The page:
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This Just In...
August 2, 2003
By Pamela Troy

One of the great sketch comedians of the 1960s was The Carol Burnett Show's Tim Conway. His persona, presented with flawless comic timing, was almost always that of a man whose reactions were, to put it kindly, a little slow. "Don't tear that," he'd say, his brow suddenly contracting in alarm after he'd spent several seconds placidly watching a bratty kid shred a document into tiny bits. In one memorable skit in which his character took a fall from a fifth story window, the audience saw Conway disappear over the sill and heard a series of horrendous crashes ending in a sickening thud. Only then, after a moment of silence, came the despairing wail, "I'm FAAAAAALLLLLLING!"

And that, in a nutshell, describes mainstream American press coverage of the rise of the far right.

What brought all this to mind was a recent piece in Salon about a rally of young Republicans in Washington. In her article, Michelle Goldberg makes what Salon apparently considers the red-hot revelation that many in the upcoming crop of young Republicans are not only callous, jingoistic, and overtly racist, but regard Democrats and liberals as enemies practically on a par with Mid-East terrorists. She quotes speaker Paul Erickson describing a liberal as "someone who at their root, at their core, hates everything this country stands for but doesn't hate it enough to leave," and the next speaker, right-wing lobbyist Jack Abramoff equating Democrats with "the ascension of evil, the bad guys, the Bolsheviks'"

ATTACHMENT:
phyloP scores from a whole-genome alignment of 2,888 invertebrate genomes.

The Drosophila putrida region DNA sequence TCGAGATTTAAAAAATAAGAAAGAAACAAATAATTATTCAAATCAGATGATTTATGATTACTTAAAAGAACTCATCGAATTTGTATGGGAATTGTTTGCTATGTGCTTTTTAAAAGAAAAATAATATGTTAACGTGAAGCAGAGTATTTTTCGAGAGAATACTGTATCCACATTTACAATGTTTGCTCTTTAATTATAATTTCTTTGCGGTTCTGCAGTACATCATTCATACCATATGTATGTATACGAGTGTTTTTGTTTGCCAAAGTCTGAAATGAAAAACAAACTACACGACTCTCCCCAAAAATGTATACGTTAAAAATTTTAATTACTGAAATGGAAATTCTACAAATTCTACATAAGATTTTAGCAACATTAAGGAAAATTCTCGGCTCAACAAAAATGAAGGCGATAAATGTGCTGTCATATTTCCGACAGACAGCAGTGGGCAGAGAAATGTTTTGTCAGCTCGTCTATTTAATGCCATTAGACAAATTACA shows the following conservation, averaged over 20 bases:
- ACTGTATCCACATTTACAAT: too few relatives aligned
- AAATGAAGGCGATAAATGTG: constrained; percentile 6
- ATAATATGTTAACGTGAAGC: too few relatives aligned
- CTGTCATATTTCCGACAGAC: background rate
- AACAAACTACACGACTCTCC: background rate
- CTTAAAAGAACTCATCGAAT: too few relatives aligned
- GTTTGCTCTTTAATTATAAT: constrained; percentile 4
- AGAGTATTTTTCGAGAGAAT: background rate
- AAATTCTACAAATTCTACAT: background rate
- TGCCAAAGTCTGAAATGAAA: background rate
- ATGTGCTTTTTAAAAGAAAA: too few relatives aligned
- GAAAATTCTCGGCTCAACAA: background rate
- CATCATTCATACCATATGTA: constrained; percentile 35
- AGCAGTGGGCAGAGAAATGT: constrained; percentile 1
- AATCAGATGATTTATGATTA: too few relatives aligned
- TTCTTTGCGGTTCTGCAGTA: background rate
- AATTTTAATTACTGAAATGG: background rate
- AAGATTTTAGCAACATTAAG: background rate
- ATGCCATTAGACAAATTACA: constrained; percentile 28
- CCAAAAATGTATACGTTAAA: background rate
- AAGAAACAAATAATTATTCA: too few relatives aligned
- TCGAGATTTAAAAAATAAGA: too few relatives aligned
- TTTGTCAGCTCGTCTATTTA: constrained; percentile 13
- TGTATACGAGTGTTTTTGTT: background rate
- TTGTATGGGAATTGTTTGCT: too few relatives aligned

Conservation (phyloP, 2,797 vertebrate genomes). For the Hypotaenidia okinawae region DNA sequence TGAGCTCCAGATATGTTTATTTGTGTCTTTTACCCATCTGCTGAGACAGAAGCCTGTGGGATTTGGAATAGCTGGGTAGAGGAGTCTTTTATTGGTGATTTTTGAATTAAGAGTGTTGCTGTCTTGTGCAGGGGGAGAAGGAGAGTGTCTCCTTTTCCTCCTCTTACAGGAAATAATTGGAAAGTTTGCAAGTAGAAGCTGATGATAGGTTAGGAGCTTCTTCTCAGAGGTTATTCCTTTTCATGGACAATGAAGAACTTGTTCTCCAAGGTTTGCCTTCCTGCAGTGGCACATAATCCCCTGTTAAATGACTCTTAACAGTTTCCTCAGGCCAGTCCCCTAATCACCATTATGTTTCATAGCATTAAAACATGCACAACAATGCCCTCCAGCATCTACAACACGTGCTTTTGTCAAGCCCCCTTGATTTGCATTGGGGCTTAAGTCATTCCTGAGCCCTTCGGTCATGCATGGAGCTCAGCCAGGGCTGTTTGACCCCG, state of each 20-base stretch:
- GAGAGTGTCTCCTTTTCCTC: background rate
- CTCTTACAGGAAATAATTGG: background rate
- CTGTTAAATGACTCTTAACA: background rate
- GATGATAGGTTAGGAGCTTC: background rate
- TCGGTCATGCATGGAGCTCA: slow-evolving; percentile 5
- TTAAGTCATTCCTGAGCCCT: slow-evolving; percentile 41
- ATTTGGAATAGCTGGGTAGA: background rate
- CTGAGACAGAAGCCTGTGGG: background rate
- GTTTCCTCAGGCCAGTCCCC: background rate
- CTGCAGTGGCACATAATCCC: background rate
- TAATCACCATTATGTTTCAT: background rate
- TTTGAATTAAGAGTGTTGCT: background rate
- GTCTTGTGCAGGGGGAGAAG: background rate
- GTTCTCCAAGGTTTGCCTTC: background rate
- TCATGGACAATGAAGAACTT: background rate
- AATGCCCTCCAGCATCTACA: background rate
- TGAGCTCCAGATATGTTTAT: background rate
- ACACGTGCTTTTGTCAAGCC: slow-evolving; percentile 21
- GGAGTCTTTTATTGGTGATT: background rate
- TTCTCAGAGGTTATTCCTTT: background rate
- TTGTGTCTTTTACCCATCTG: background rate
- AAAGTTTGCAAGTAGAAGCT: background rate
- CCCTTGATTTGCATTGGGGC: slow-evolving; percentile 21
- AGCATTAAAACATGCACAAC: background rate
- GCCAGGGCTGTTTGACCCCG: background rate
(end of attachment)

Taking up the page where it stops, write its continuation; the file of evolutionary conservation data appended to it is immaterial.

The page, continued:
It's hardly surprising that the young Republicans attending this rally and lapping up such garbage denounce Clinton as more dangerous than Osama bin Laden and boast about a contempt for liberals that seems more personal than political. As Goldberg observes midway through the piece, "Ann Coulter's latest book, Treason, which tarred virtually all Democrats as traitors, may have been denounced by conservative intellectuals, but its message has pervaded the party."

I have no problem with the concern Goldberg expresses in her account. I agree with her that the quotes she's offered, from both the speakers at this rally and the attendees, go beyond the kind of rivalry one would expect in a two party system. In fact, these conservatives' equation of Democrats with treason, bolshevism, evil itself, veers dangerously close to an outright rejection of the American conception of political diversity. What does annoy me quite profoundly is that the "troubling dark side" to modern conservatism Goldberg describes has been around far too long for her piece to qualify as a revelation.

None of the ugly remarks quoted in it are likely to surprise anyone who has frequented online conservative chat-rooms or Internet bulletin boards for the past three years. Nor should they be news to anyone who has read and noted the popularity not just of Ann Coulter, but the likes of Bill O'Reilly, William Bennett and Rush Limbaugh. The time for the mainstream press to notice that a great many conservatives reject, not just the ideas, but the very legitimacy of liberalism and/or the Democratic Party was three years ago when rioting Republicans shut down a legal vote at the Miami Dade Courthouse. Or, at the very latest, well over a year ago, when Coulter made her famous comment about the need to "physically intimidate liberals" to an enthusiastic crowd at a Conservative rally.